While a variety of drapery constructions and configurations may exist for providing draperies of various sizes, it is believed that no one prior to the inventor(s) has made or used an invention as described herein.

BRIEF DESCRIPTION OF THE DRAWINGS

While the specification concludes with claims which particularly point out and distinctly claim the invention, it is believed the present invention will be better understood from the following description of certain examples taken in conjunction with the accompanying drawings.

FIG. 1 depicts one embodiment of a first (in this example, a top) drapery section.

FIG. 1a depicts a more specific embodiment of the drapery section shown in FIG. 1.

FIG. 2 depicts one embodiment of a second (in this example, a lower) drapery section which is selectively attachable to the first drapery section shown in FIG. 1.

FIG. 2a depicts a more specific embodiment of the drapery section shown in FIG. 2.

FIG. 3 depicts a perspective view of an assembled drapery system including the first drapery section of FIG. 1 and the second drapery section of FIG. 2 attached to one another.

FIGS. 4a and 4b are sectional views of the embodiment shown in FIG. 3, taken through line 4-4 thereof of FIG. 1, before affirming of the drapery sections (FIG. 4a), and after the drapery sections have been affixed to one another (FIG. 4b).

FIGS. 5a and 5b are views similar to FIGS. 4a and 4b, and depict an alternative embodiment of fasteners used to attach the first and second drapery sections.

FIG. 6 is a view similar to FIG. 4a, and depicts a sectional view of yet another embodiment of first and second drapery sections, separated before affirming.

FIG. 7 is similar to FIG. 6, and depicts the first and second drapery sections affixed to one another in a first arrangement.

FIG. 8 is similar to FIGS. 6 and 7, and depicts the first and second drapery sections affixed to one another in a second arrangement.

FIGS. 9a and 9b depict another embodiment of a customizable drapery system, wherein FIG. 9a shows a drapery section and hem member unattached, and FIG. 9b shows the hem member attached to the drapery section after the unfinished bottom end portion of the drapery section has been cut across its width.

FIGS. 10a and 10b depict the attachment of the hem member of FIGS. 9a and 9b to the cut bottom end portion of the drapery section.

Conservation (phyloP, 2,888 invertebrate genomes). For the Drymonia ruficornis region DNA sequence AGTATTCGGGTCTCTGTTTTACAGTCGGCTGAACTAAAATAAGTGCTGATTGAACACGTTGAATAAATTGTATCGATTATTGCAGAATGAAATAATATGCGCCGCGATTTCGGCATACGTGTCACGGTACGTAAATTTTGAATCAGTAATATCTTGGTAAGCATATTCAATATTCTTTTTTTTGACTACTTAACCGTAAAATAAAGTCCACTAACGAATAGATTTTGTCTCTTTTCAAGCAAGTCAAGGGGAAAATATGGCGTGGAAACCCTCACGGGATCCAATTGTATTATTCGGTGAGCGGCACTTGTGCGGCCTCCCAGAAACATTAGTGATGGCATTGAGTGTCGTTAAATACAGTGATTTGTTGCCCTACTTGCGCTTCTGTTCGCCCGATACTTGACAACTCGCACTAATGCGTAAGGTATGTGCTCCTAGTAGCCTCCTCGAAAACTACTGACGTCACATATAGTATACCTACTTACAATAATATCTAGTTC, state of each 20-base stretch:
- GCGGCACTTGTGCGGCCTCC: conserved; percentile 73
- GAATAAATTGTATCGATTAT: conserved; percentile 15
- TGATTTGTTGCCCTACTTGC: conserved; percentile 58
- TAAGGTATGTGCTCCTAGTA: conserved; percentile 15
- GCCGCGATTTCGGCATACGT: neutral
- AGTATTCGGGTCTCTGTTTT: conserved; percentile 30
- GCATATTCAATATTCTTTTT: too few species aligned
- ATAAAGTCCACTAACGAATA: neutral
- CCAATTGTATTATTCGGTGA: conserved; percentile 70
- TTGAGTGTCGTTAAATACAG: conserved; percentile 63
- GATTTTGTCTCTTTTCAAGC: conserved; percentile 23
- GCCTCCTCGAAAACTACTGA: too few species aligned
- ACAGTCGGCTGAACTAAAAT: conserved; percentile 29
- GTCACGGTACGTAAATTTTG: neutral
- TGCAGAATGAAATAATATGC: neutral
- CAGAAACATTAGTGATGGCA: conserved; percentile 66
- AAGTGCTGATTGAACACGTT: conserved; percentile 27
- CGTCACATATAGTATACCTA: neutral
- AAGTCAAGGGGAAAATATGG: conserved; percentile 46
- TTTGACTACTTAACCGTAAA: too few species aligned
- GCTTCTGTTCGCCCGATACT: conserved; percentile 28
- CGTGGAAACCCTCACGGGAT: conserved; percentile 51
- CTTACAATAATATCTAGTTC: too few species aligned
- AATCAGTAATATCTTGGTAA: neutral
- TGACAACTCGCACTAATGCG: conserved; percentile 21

FIGS. 11a, 11b, 11c and 11d show a further embodiment of a customizable drapery system which includes first and second drapery sections, as well as a fastening section for attaching the first and second drapery sections after the first drapery section has been cut to a desired length by an end-user.

FIGS. 12a, 12b and 12c show still another embodiment of a customizable drapery system which includes first and second drapery sections, as well as a fastening section for attaching the first and second drapery sections after the second drapery section has been cut to a desired length by an end-user.

FIGS. 13a, 13b, 13c, 13d and 13e depict yet another embodiment of a customizable drapery system which includes first and second drapery sections, as well as a fastening section for attaching the first and second drapery sections after one or both of the drapery sections have been cut to a desired length by an end-user.

FIGS. 14a and 14b show an alternative embodiment of a fastening means, and its attachment to a drapery section.

FIGS. 15a and 15b show another alternative embodiment of a fastening means, and its attachment to a drapery section.

FIGS. 16a and 16b show a further alternative embodiment of a fastening means, and its attachment to a drapery section.

FIG. 17 depicts a perspective view of another embodiment of an assembled drapery system.

FIGS. 18a and 18b depict partial side views of the manner in which the drapery system of FIG. 17 is assembled.

FIGS. 19a, 19b and 19c show another embodiment of a customizable drapery system.

FIGS. 20a and 20b show an alternative embodiment of a customizable drapery system.

The drawings are not intended to be limiting in any way, and it is contemplated that various embodiments of the invention may be carried out in a variety of other ways, including those not necessarily depicted in the drawings. The accompanying drawings incorporated in and forming a part of the specification illustrate several aspects of the present invention, and together with the description serve to explain the principles of the invention; it being understood, however, that this invention is not limited to the precise arrangements shown.